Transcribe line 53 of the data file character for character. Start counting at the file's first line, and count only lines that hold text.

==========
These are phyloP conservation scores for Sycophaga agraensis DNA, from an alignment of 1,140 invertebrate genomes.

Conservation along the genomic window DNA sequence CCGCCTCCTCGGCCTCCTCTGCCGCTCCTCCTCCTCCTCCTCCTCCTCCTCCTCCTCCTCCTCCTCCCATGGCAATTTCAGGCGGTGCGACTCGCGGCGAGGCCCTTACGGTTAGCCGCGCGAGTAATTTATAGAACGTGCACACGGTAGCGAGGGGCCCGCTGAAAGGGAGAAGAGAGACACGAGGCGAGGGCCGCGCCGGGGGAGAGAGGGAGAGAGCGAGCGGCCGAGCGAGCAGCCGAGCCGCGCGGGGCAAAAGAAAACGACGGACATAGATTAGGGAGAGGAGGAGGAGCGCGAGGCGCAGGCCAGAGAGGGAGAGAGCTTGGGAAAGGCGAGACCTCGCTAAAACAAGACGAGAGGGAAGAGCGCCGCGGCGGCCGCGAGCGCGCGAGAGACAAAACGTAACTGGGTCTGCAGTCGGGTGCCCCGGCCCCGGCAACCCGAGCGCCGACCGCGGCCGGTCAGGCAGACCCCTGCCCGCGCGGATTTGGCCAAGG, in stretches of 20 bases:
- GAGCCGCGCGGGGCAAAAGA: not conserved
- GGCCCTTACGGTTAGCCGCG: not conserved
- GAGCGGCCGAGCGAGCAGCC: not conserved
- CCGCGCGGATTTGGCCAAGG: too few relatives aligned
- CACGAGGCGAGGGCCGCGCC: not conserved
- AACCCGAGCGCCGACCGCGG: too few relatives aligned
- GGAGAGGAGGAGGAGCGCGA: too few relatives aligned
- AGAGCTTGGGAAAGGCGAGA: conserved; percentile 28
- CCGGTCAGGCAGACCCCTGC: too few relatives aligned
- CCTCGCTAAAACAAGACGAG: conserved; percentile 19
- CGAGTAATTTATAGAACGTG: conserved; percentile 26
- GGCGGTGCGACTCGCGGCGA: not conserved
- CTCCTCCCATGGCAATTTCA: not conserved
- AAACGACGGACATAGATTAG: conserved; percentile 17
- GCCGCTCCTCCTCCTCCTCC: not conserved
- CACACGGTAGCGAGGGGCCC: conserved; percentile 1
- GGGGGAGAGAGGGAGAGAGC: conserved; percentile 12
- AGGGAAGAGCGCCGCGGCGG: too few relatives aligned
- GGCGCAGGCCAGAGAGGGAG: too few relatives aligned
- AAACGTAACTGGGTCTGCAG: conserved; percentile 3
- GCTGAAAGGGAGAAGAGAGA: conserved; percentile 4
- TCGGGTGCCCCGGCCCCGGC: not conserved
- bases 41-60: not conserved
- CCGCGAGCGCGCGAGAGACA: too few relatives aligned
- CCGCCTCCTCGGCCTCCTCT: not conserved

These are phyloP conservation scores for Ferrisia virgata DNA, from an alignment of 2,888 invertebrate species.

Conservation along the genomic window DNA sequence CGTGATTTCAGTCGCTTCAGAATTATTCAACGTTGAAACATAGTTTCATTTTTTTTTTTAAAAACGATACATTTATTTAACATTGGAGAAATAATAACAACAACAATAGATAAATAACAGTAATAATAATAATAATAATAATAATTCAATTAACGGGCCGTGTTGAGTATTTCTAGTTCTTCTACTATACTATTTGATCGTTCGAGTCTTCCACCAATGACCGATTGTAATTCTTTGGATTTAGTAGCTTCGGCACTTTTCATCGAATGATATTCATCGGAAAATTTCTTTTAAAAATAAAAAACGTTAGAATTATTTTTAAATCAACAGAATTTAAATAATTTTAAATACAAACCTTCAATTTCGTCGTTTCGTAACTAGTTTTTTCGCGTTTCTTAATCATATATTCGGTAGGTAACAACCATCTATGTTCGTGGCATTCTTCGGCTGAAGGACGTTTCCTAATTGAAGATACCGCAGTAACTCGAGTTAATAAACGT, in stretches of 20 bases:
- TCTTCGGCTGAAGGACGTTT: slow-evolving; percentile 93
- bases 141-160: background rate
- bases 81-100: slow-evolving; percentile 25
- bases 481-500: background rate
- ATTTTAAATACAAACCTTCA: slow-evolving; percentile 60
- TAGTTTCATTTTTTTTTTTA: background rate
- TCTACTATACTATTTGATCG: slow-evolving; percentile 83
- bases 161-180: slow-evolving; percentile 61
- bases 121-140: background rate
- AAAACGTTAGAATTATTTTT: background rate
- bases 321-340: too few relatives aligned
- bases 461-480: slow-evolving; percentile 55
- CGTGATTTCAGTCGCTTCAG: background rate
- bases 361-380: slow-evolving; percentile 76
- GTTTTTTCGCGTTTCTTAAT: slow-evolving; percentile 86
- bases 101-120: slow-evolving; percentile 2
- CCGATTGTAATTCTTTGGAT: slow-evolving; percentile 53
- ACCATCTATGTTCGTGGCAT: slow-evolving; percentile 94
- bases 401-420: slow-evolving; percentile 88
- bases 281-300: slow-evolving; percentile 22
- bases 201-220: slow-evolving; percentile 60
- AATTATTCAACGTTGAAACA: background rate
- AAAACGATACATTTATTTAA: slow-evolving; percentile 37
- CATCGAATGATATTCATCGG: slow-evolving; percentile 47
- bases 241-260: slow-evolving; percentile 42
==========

- CATCGAATGATATTCATCGG: slow-evolving; percentile 47